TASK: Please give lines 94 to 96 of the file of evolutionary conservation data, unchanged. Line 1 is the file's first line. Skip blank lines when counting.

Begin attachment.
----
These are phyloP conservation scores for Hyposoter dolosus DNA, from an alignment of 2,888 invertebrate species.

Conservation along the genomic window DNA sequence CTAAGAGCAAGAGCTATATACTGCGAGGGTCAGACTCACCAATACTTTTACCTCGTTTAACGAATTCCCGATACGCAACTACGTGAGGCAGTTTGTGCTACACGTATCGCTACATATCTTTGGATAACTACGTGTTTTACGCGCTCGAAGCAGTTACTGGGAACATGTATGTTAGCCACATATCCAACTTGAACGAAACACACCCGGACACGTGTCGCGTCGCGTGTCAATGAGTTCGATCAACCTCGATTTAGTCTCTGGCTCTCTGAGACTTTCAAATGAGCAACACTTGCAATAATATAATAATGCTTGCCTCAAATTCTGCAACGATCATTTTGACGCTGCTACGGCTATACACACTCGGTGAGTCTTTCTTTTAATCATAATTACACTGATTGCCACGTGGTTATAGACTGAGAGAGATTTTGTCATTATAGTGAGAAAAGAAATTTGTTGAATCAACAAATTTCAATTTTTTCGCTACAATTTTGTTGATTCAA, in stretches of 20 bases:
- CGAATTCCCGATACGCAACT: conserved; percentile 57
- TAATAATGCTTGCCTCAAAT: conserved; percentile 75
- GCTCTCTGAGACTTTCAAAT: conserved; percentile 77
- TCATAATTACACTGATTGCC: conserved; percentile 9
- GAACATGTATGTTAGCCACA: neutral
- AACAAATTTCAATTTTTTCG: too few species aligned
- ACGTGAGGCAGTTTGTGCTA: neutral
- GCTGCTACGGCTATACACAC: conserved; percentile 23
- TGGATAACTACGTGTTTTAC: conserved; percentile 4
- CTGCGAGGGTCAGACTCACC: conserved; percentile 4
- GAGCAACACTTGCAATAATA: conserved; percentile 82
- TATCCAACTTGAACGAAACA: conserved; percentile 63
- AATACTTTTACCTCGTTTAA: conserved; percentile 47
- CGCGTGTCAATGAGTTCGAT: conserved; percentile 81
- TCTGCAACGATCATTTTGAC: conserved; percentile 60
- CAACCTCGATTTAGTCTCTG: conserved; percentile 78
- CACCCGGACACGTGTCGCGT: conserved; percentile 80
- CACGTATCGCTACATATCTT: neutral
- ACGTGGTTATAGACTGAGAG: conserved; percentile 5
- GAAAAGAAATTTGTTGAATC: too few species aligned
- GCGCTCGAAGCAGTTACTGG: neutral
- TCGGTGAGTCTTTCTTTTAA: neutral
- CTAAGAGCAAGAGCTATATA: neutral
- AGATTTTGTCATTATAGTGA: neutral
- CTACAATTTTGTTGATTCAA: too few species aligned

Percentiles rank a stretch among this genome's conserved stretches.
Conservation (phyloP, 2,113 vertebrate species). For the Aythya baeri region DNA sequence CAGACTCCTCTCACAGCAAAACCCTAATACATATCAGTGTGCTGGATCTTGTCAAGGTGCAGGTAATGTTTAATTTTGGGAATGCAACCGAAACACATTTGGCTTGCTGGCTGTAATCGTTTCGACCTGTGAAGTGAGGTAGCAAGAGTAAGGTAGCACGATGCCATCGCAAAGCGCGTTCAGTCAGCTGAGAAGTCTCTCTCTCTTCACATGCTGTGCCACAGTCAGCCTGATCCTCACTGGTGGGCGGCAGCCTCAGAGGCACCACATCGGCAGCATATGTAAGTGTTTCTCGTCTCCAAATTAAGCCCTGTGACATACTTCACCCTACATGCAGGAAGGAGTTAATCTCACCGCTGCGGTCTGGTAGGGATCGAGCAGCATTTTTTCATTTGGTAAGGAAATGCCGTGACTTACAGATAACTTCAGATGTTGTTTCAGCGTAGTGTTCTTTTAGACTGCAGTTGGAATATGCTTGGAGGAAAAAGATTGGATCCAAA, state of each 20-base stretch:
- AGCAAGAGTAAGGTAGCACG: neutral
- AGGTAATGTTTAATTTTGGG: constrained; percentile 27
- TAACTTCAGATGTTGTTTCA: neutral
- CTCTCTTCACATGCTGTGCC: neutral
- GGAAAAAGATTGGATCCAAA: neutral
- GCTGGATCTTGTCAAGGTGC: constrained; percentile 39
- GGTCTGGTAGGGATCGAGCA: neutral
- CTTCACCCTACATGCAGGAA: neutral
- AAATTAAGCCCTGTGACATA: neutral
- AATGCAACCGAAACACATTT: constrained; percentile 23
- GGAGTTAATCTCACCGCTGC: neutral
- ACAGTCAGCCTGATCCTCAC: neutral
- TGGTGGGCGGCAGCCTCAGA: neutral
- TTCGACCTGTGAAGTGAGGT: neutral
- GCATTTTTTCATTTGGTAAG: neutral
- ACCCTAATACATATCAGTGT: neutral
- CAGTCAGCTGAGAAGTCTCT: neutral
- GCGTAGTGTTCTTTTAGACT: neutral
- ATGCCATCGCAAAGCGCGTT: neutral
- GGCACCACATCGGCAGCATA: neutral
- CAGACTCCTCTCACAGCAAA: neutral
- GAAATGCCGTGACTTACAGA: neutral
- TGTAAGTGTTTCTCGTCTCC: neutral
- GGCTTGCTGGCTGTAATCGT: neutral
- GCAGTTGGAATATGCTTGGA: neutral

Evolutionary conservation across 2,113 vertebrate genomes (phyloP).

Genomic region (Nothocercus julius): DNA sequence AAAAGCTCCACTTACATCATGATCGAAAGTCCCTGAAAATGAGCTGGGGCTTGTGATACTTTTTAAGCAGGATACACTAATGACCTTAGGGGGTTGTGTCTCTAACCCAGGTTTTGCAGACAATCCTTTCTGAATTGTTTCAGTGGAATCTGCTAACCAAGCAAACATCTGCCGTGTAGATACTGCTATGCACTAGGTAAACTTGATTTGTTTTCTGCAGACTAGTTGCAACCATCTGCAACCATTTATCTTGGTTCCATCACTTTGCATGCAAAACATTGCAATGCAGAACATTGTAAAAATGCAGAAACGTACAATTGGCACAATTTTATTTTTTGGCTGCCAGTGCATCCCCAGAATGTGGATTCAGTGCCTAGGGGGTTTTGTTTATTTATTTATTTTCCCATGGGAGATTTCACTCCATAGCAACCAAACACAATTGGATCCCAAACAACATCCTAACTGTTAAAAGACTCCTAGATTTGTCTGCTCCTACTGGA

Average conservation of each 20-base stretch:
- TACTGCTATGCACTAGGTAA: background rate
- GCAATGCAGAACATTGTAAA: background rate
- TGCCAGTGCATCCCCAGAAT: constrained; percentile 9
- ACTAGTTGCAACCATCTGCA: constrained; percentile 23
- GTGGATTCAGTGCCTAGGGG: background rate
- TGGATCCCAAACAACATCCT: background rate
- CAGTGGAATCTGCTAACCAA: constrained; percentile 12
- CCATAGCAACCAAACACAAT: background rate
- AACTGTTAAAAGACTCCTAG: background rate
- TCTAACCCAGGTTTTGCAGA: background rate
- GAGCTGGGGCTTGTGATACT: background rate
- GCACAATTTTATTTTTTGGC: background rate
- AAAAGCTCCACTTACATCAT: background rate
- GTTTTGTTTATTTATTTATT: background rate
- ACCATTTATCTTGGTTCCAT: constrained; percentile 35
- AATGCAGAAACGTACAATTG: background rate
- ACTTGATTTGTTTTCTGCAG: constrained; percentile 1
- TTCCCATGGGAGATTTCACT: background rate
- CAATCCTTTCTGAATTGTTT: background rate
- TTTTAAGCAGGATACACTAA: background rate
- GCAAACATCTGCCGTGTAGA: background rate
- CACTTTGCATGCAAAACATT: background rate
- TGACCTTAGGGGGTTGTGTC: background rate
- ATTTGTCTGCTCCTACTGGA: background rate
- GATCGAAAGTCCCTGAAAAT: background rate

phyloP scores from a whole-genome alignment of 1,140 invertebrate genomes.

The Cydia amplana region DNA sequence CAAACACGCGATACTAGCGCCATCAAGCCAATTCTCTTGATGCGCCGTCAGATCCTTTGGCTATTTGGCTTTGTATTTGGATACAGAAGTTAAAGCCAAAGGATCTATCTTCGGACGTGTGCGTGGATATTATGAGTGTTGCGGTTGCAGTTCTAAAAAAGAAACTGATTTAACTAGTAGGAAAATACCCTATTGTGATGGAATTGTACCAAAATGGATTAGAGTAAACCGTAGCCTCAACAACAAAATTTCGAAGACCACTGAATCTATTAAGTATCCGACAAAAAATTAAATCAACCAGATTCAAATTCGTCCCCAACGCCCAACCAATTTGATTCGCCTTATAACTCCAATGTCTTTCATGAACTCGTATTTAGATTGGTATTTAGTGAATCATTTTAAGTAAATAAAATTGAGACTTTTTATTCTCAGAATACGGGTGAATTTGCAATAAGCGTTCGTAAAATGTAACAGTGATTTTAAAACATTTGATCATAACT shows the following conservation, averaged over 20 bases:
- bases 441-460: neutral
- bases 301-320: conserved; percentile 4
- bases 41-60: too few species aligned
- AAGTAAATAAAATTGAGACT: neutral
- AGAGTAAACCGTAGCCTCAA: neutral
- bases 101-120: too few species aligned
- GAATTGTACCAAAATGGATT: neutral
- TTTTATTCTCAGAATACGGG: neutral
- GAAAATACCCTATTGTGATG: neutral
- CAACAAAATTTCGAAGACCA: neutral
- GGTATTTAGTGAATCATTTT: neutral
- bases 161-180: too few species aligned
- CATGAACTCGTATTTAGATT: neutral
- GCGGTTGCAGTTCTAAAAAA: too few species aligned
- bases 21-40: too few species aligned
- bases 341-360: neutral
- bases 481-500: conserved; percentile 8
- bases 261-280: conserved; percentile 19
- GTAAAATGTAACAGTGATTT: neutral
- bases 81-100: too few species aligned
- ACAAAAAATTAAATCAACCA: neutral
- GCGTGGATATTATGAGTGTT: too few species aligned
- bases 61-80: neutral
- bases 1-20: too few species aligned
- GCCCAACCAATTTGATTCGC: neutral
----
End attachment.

- CAACAAAATTTCGAAGACCA: neutral
- GGTATTTAGTGAATCATTTT: neutral
- bases 161-180: too few species aligned